During each element that was covered Scott reinforced to measure things by a metric and not by how it always feels or ways we’ve done it. The metric of certain techniques shows if its working or not for each student. Of course, after sufficient reps and practice.
Each element was given a metric which all tied in with national standards and his black patch standards. So, throughout class you were working on various standards in order to be ready for his black patch standards if you so accepted the challenge at the end of day 2. Combining speed, accuracy and real modes throughout class in order to measure and see improvement from each shooter, more on that later.
Scott did a great job of demoing each standard he set at 25, 50 and 75 percent modes in order to drive home the importance of meeting standards and of course demoing. Instructors should always demo. By the end of the day Scott had most if not all students either meeting national or his standards.
We ended the day with a little friendly competition. One of the standards was from the draw, hit one round in the A-zone from the 25 yard line under 1.5 sec. Scott setup two A/C zone steel downrange and had two groups of shooters in a head to head style competition. From each match up the winners went to the winner’s bracket and the losers well, went to the loser’s side until there was only one champion left. I think I won most if not all competitions during class (humble brag ha). If you would’ve asked me that I would be hitting A zone hits back at 25 yards under or at 1.5 sec I wouldn’t have believed you. I was consistently between 1.3-1.4 sec, fastest time was a 1.18.
RANGE TIME (TD2)
The following day Scott dove into what he calls Speed, Accuracy and Real Mode. Explaining each one is separate when isolating certain objectives such as cadence, sub second draw and so forth. However, they do intersect and combine when performance on demand is required. We started the day with accuracy mode in a shooter/coach format. Students were at the 10 yard line and needed to hit 10 rounds in a 2 inch square. Shooters focused on the process while coaches looked for any inefficiencies or bad habits that arose. We did this several times, working through trigger prep, press and not pinning the trigger.
We than went into speed mode working on the bill drill at 7 yards for those not familiar a bill drill is 6 rounds inside the alpha zone under 2 seconds. Reinforcing what we learned on day one and combing it all together. Scott reminded us not to forget about real mode as well. Real mode is simply applying your hits in realistic manner. So, for example the bill drill, 6 rounds in the alpha under 2 sec. Let’s say you hit 5 Alphas and 1 Charlie. Realistically that’s good shooting in real life mode. Don’t dwell on the negative, focus on the positive and reinforce with positivity to your students in order to help drive improvement & performance.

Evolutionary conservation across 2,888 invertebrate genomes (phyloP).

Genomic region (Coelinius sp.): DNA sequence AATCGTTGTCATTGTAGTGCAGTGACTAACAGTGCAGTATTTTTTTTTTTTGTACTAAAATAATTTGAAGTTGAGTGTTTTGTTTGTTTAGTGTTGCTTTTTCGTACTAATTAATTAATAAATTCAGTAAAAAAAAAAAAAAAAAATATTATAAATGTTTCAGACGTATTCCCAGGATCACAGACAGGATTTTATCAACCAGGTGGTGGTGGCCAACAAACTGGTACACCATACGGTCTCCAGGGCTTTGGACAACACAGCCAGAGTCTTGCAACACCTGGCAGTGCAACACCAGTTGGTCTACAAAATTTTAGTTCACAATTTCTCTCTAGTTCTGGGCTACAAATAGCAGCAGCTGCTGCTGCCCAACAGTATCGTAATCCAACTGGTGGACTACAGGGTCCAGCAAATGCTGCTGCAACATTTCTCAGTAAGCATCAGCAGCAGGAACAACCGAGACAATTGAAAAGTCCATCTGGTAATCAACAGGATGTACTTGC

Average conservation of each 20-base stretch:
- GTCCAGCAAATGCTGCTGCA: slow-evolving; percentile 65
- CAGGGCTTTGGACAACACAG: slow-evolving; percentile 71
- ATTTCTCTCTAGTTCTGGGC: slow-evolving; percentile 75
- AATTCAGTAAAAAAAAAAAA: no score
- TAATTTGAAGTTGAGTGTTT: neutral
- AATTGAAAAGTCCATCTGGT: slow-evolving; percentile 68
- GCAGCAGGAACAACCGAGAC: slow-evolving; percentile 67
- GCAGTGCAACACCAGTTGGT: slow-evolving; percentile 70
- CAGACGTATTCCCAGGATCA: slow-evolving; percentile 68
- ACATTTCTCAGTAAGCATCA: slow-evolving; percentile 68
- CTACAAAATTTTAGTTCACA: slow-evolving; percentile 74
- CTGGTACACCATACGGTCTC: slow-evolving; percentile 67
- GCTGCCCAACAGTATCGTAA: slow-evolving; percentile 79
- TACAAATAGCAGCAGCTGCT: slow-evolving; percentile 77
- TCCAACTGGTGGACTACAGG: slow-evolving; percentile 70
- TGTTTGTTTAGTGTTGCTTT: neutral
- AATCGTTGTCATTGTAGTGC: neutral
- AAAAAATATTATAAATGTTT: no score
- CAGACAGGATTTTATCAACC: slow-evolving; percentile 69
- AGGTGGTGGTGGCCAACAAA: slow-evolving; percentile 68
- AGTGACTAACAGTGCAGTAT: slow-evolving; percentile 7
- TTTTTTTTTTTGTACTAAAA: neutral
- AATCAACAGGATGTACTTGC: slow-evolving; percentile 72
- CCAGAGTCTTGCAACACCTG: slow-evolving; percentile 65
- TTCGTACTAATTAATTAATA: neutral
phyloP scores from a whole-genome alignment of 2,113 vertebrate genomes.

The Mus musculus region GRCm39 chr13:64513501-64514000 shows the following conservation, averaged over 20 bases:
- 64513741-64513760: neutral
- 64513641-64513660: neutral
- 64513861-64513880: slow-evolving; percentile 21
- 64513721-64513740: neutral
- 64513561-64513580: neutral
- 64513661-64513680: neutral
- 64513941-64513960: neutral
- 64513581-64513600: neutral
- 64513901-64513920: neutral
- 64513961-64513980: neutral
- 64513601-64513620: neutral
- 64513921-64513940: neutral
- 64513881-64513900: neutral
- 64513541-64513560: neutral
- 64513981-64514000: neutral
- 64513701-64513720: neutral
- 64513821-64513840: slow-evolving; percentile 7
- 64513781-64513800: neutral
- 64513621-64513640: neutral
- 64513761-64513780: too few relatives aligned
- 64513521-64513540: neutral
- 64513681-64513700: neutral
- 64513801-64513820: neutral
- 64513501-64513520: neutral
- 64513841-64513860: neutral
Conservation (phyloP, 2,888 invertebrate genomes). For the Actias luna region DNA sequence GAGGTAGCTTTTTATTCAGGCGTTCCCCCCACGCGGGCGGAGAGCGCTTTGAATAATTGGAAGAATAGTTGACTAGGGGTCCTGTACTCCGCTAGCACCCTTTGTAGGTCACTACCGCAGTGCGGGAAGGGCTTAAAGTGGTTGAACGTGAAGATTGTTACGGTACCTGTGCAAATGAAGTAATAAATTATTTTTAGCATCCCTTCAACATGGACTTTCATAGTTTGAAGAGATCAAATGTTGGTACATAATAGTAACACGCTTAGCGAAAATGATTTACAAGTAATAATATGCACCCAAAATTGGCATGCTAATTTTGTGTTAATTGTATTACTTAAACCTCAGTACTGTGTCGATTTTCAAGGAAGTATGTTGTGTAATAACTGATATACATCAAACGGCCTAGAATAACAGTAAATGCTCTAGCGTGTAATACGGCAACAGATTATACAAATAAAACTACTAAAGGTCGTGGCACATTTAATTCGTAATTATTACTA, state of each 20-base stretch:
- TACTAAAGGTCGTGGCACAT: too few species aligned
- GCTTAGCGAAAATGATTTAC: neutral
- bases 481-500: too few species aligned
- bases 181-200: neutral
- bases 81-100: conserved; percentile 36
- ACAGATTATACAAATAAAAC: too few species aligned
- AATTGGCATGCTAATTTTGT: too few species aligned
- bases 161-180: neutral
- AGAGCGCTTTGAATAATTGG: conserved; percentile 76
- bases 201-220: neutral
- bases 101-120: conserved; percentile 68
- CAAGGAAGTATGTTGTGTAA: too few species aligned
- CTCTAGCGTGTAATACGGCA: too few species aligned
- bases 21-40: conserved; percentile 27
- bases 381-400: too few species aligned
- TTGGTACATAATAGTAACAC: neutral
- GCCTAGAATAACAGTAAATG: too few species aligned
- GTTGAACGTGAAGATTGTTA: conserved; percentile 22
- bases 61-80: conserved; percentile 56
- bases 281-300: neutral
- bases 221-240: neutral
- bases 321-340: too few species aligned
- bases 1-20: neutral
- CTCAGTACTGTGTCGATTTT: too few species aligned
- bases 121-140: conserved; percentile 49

Keep in mind that during each block of instruction there were two simple objectives, pay attention to the feedback of the gun, tracking, feel and dot movement and secondly was the metrics.
Scott then setup a USPSA style competition stage at the end of the day to combine everything that we learned. From the draw to movement, to near and far transitional work with cadence. Of course, hits were accounted for and fastest time with minimal misses wins the game. Scott barely beat me just saying.
BLACK PATCH STANDARDS
At the end of the day Scott offered if anyone wanted to take a run at his black patch standards they could. Unfortunately, I DQ out at stage 3, stupid one Charlie. The standards were as follows:
1. 3&2 Drill. 3 yards. 3 shots to the COM Alpha then transition to 2 rounds on a 3x5 card in the head box. Par is 2.0 seconds.
2. 1 Shot Drill @ 7 yards. 1 shot to COM Alpha. Par is 1.0 second.
3. Bill Drill. 7 yards. 6 shots to COM Alpha. Par is 2.0 seconds.
4. 1 Shot Drill @ 25 yards. 1 shot to COM Alpha. Par is 1.5 seconds.
In closing Scott ran a solid two day red dot sight instructor course. I’ve been to a couple of RDS instructor programs before and I must say I learned an incredible amount of information on increasing performance not only for myself but for students. Scott is a great instructor with a great teaching method and good sense of humor. I can’t recommend this course enough for the amount of information you will receive and great instruction.
For more information on Modern Samurai Project or his standards check out their website at: www.modernsamuraiproject.com/